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With Fire And Sword
With Fire And Sword
by Henryk Sienkiewicz
Edition: Hardcover
10 used & new from CDN$ 78.89

5.0 out of 5 stars A great book, but the translation could be better, Dec 22 2003
This review is from: With Fire And Sword (Hardcover)
I've read Kuniczak's translation of the Trilogy and greatly enjoyed it. It was my introduction to Seinkiewicz. However, while reading it, it seemed somehow incoherent, like something was missing. It also seemed impossible that the companions of Zagloba would be so credulous of his boasting.
I went and found a copy of the 1890 translation of the Trilogy by Jeremiah Curtin. What a difference! Though the language is somewhat archaic, the story flows so much better and the character of Zagloba is much more believeable. There is more context to his antics, and his companions are presented as far more skeptical of his boasting, making the story much more realistic.
Kuniczak seems to have omitted and simplified much that appears in the Curtin translation, to the detriment of the story. Many believe the Kuniczak version is superior, and maybe it is more accessible, but I recommend you find the old editon in the basement of the local library and read it first.

The New Passport to Survival: 12 Steps to Self-Sufficient Living
The New Passport to Survival: 12 Steps to Self-Sufficient Living
by Rita Bingham
Edition: Paperback
15 used & new from CDN$ 15.84

2.0 out of 5 stars A good general introduction marred by new-age hokum., Oct. 14 2003
Not the last word by any means, the book offers a broad, easy to digest introduction to disaster planning in the context of an extended personal or civil emergency rather than an end of the world scenario. In that vein, it offers much to those who haven't considered the problems they may face when the electricity goes out and the grocery store shelves are empty. For truly comprehensive advice, however, you need to look elsewhere - this is no bible on the subject.
The most glaring flaw of the book is its new-age style food and health advice. It perpetuates junk-science claims about the alleged superiority of "live" foods, toxic effects of meat protein, suppression of the immune system by sugar, benefits of enzyme supplements, etc., etc. And she really flogs the unsubstantiated claims regarding the antimicrobial effects of grapefruit seed extract and the efficacy of homeopathic remedies.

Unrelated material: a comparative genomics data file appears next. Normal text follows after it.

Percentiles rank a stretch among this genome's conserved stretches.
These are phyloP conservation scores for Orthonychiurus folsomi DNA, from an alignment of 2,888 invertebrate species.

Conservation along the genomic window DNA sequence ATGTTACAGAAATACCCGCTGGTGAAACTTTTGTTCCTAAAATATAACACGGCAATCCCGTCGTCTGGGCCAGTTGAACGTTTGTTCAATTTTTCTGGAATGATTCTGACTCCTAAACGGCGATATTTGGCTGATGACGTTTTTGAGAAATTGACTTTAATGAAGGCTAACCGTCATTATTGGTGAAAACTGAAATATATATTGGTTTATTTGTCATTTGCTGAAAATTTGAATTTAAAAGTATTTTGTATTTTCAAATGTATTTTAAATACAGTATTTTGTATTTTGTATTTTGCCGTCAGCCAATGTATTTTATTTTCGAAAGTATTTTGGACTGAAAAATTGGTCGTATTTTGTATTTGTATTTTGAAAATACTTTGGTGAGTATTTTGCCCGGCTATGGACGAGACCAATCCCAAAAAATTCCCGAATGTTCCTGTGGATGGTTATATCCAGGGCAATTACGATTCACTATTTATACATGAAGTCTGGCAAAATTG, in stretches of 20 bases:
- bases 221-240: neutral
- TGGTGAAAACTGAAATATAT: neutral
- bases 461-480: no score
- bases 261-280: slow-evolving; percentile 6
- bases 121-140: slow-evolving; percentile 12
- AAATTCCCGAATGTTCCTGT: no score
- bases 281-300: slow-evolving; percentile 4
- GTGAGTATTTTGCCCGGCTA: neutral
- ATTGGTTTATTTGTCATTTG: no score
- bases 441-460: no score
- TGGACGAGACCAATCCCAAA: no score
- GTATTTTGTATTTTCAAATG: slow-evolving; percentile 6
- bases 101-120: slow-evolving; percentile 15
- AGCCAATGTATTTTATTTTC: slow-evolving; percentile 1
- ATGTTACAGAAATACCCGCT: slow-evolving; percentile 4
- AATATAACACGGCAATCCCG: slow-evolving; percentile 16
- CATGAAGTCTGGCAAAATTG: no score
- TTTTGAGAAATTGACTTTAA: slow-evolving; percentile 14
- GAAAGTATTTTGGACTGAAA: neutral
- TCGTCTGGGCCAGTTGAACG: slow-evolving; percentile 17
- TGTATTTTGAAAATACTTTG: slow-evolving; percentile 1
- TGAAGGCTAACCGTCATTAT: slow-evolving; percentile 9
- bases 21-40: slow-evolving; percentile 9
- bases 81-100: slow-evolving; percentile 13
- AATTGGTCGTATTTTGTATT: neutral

Overall, I would award the book four stars for those who have never before considered disaster preparedness planning; and for those who have, just one star because it would add nothing to your knowledge. Two and one half stars is the average, knocked back to two stars for not sticking to proven fact. An emergency is no time to start experimenting with unproven, unsubstantiated "contemporary wisdom" regarding nutrition and health matters.

The Skeptical Environmentalist: Measuring the Real State of the World
The Skeptical Environmentalist: Measuring the Real State of the World
by Bjorn Lomborg
Edition: Paperback
Price: CDN$ 19.40
87 used & new from CDN$ 0.78

5.0 out of 5 stars A wonderful splash of cold water, Jan. 24 2003
right in the face of environmentalist hysteria. The author, who makes no bones about NOT being an environmental scientist, presents an analysis of environmental trends using the science he knows- statistics. He argues that many of the statistical trends he reveals stand in direct opposition to the common wisdom that the earth is in peril.
He raises questions, a lot of them, about the real state of the environment. He defends his view that the earth is in better shape than what others say it is and pokes holes in the histrionic assertions of the environmental movement that all is woe. He questions the motivations of such pronouncements of doom and gloom and wonders aloud if they can be believed.
The environmentalists are, of course, livid over this challenge to their litany and have descended in force to criticize and critique the work as being scientifically dishonest. Their charges are based on the fact that the book does not adhere to the standards of publication of a peer reviewed scientific journal. But the critics miss the mark - the book is not a scientific paper (just as most pronouncements from the enviromentalist movement are not), and does not attempt to hold itself out as authoritative on any of the subjects it discusses. It only expresses the opinions of the author, who is advocating his view in the debate over the true state of the planet.
Whether or not you agree or disagree with the author's viewpoint, the book is topical, thought provoking and well-substantiated. Read it, discuss it, and be critical of the "truth" you are told by people with an agenda.

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